Unfortunately, the Devil shelters himself behind us, and conceals himself, whilst we are blind, and, thinking we are doing everything of ourselves, begin to stand up for the Devil’s works as if they were our own, as if for something just, although every idea of there being any justice in our passion is entirely false, impious, and hurtful.
Via TKB about something specific, but I thought of it because of this posts about being carried by Christ. If we try to stand on our own two feet it’s very easy to exaggerate our own power (over ourselves, over events, over others) and, in order to shore up that illusion of control, even begin to take credit for the works of the Devil.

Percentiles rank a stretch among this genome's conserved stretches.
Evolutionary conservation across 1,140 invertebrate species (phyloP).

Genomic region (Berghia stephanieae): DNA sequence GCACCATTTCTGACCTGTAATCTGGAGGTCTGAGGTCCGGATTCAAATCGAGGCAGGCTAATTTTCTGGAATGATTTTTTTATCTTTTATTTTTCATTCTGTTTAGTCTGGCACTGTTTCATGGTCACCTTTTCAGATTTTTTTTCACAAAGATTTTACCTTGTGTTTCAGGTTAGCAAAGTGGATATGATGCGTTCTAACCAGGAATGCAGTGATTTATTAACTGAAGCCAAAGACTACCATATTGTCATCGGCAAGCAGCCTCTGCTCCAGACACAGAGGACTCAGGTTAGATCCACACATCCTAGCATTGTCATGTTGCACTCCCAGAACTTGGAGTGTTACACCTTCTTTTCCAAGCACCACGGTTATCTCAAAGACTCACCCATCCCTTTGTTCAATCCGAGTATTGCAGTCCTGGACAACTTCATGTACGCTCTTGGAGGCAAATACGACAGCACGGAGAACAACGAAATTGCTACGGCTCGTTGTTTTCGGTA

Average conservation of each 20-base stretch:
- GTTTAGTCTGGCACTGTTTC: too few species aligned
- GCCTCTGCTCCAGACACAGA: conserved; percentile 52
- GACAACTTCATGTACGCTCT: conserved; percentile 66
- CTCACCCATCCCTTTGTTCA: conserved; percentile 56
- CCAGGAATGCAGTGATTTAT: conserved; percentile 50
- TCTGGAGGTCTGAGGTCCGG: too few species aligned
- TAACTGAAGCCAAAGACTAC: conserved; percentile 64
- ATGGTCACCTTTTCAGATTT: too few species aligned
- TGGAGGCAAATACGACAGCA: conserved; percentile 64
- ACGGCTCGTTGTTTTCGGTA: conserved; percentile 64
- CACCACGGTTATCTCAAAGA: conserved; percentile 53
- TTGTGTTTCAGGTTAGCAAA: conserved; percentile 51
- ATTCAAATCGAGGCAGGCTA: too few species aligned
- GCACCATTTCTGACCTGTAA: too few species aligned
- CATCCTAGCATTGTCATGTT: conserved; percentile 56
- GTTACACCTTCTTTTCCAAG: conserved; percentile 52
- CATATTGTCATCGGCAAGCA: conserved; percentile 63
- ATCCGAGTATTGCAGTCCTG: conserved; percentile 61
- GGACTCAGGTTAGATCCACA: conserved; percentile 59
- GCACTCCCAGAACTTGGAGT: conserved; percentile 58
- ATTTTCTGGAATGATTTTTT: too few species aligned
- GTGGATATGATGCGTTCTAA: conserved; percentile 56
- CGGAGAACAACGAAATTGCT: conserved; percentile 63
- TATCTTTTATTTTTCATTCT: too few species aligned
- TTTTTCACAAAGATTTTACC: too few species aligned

I don’t know if we always have the freedom to surrender to Christ completely. This may be partly a semantic question–is Sebastian in Brideshead a portrayal of complete surrender to Christ in terrible circumstance, or incomplete and conflicted surrender perhaps due to those circumstances?–and partly an epistemological question–we can rarely tease out circumstances from choices. But to the extent that we do have self-control it is generally control over our surrender, not ability to achieve our goals on our own.